Des appels européens Horizon 2020 abordent des questions de gouvernance européenne.
Si vous êtes intéressés par un appel H2020, contactez-nous ou CAP Europe au plus tôt pour avoir plus d’informations.
Specific Challenge: There is a pressing need for the EU to improve its capacities and capabilities for conflict resolution, prevention and mediation. As highlighted by the EU’s Global Strategy and the European Defence Action Plan, a key challenge is to accommodate
multiple action domains, including traditionally internal policy areas, in a joined -up external action alongside the Common Security and Defence Policy. An integral challenge is to ensure that the EU external policy and the foreign policies of Member States are coordinated when engaging with strategic global partners.
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- « Developing deliberative and participatory democracies through experimentation » – SU-GOVERNANCE-21-2020
Specific Challenge: Liberal democracies have come under pressure in recent times. Politicaldistrust, polarizing discourses, lower electoral participation and populist narratives that reject the idea of an open society manifest themselves in Europe and beyond, with very strong support. The challenge therefore is to examine whether and how deliberative and participatory approaches–theoretically and practically – can fulfil the promise of greater and more enlightened participation in the present context and reach out to include those alienated from the political process. The difficulties deliberative and participatory approaches may face are also important to appraise.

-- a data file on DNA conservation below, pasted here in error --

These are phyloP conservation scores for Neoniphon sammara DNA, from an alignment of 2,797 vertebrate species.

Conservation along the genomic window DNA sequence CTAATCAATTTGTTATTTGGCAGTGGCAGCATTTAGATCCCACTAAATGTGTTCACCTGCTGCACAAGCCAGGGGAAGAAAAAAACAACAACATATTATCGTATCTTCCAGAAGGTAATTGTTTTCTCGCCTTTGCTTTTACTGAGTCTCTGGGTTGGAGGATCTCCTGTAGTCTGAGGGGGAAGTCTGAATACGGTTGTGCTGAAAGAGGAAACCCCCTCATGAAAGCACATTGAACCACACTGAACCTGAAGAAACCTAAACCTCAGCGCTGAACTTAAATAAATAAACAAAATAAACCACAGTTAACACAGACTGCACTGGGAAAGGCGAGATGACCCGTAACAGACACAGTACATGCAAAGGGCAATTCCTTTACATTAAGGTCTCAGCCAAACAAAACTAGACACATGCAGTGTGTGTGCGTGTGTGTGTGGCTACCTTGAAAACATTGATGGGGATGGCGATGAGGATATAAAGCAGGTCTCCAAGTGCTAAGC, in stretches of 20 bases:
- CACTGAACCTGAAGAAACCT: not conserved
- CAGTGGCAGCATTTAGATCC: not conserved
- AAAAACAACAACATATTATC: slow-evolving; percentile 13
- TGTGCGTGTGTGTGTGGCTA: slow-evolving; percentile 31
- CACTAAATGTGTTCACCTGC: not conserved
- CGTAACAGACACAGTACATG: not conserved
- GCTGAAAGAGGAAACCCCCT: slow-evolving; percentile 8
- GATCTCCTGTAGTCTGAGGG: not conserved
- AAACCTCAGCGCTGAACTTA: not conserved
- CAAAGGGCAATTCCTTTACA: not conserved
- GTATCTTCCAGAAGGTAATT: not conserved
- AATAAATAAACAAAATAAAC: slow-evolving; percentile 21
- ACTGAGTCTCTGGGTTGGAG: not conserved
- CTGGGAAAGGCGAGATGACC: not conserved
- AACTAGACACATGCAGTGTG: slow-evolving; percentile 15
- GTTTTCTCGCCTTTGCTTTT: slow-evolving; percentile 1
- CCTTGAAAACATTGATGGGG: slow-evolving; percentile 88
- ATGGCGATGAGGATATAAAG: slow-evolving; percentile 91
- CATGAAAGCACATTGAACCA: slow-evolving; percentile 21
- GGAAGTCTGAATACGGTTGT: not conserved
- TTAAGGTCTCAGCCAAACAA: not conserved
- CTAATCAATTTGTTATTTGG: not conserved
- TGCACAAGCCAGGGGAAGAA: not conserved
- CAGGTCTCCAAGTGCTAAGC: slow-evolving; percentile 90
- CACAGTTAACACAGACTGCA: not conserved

In the last two decades deliberative and participative democracy has become increasingly prominent as a response to the challenges besetting liberal representative democracies. Premised on notions of direct democracy, active citizenship and decisions reached through argumentation, these new practices of democracy has in theory the potential to revive democratic legitimacy and help close the gap between citizens and political elites, who are often perceived as representing powerful interest groups.
- « Addressing radicalization through social inclusion » – SU-GOVERNANCE-09-2020
Specific Challenge: The spread of radical ideologies leading in some cases to violence has prompted the EU and its Member States to develop prevention policies and effective intervention scenarios supporting social inclusion. To further develop and proactively target the needs of policymakers and practitioners, a comprehensive evidence base analysis on trends in radical ideologies and extremism and on the drivers of polarisation and radicalisation is necessary.
- « Citizen-centric public services in local and regional administrations » – DT-GOVERNANCE-22-2020